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Breast Cancer May be Linked to Binge Drinking

A new study from St. Louis' Washington University School of Medicine in the US suggests that there may be a link between binge drinking and breast cancer. This applies specifically to women who drink an excessive amount of alcohol in the time between their first menstrual period and their first pregnancy. This is very alarming news due to the high number of women who engage in this type of drinking pattern during their early adult years.

What is Binge Drinking?

A report in the Guardian earlier this year claimed that binge drinking has become a way of life in the UK. It refers to a pattern of consumption where people will drink a large amount of alcohol in a very short time period - more than four drinks in one session. Binge drinkers might only touch alcohol at the weekends, but they fact that they consume such a high amount means they put themselves in real danger. People who engage in this behaviour drink to become inebriated - it is very different from social drinking.  It is the most dangerous pattern of alcohol consumption, but over fifty per cent of men and women in the UK engage in this type of behaviour.

Binge Drinking and Breast Cancer

The research by the St. Louis' Washington University School of Medicine examined the health histories of 91,000 mothers between 1989 and 2009. It was found that those who engaged in binge drinking at any time between their first period and first pregnancy increased their risk of cancer by 13 per cent. The number of young women engaging in binge drinking seems to be on the rise, so this is definitely worrying news.

Other Dangers Associated with Binge Drinking

Binge drinking might not only increase women's risk of breast cancer, but it has also been shown to lead to other serious consequences, such as those listed below.

  • People engaging in this pattern of drinking are far more likely to develop an addiction to alcohol (alcoholism).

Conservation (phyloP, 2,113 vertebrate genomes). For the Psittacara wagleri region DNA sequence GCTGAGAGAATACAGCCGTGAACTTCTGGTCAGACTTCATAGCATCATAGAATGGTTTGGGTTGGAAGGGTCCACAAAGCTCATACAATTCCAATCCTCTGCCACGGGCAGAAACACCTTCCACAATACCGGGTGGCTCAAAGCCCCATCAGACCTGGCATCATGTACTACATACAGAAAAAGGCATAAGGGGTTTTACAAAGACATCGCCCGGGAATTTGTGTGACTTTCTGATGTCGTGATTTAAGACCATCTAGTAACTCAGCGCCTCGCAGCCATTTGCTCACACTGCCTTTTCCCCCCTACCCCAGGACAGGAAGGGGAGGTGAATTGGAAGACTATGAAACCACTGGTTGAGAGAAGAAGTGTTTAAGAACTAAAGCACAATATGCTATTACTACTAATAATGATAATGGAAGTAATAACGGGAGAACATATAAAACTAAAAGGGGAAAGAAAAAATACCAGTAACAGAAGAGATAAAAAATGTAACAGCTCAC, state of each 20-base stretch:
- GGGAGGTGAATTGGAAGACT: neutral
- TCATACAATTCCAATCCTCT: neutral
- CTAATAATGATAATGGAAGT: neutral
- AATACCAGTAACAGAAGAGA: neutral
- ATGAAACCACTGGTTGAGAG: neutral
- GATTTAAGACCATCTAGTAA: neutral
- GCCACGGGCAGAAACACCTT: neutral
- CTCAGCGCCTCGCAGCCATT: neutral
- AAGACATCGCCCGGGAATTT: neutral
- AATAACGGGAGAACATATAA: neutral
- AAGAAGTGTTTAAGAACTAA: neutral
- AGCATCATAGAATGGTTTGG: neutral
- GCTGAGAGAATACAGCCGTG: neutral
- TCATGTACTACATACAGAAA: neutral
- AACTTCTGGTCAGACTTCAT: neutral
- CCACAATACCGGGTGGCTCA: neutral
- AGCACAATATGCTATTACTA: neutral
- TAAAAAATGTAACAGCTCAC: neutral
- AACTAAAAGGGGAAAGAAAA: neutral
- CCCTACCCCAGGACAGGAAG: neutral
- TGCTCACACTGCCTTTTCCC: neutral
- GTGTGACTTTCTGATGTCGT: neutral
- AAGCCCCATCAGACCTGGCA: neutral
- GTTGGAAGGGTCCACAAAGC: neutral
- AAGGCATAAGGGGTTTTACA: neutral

• There is a high risk of death due to alcohol poisoning. Those who are heavily inebriated will also be at risk of choking on their own vomit.
  • Those who binge drink will be at much higher risk of accidents.
  • It is damaging to both physical and mental health.
  • It can exacerbate any existing mental illness and increase the likelihood of developing the symptoms of depression.
  • There is a strong link between binge drinking and suicide.
  • People who engage in this pattern of alcohol consumption are far more likely to engage in crime, and they are more likely to become victims of crime.
  • Inebriation interferes with the ability of people to make good decisions, meaning they may do things that they deeply regret later.
  • It increases the likelihood of promiscuous sex, unplanned pregnancy, and sexually transmitted disease.
  • Some people become more violent when they drink alcohol - there is a link between binge drinking and domestic violence.
  • People who binge drink will often be unable to function properly the next day. This means that they may be unable to fulfil their responsibility as a parent, employee, member of the community, and friend.
How to Avoid Binge Drinking

The way to avoid binge drinking is to stick to the recommended levels for safe alcohol consumption. The old advice was to tell people that they should limit themselves to 21 units of alcohol per week, but this does not mean drinking all of these units over the course of two days. Safe drinking means sticking to 14 units for women (21 units for men) and never drinking more than three units per day (four units for men) - there should also be two days free of alcohol each week.

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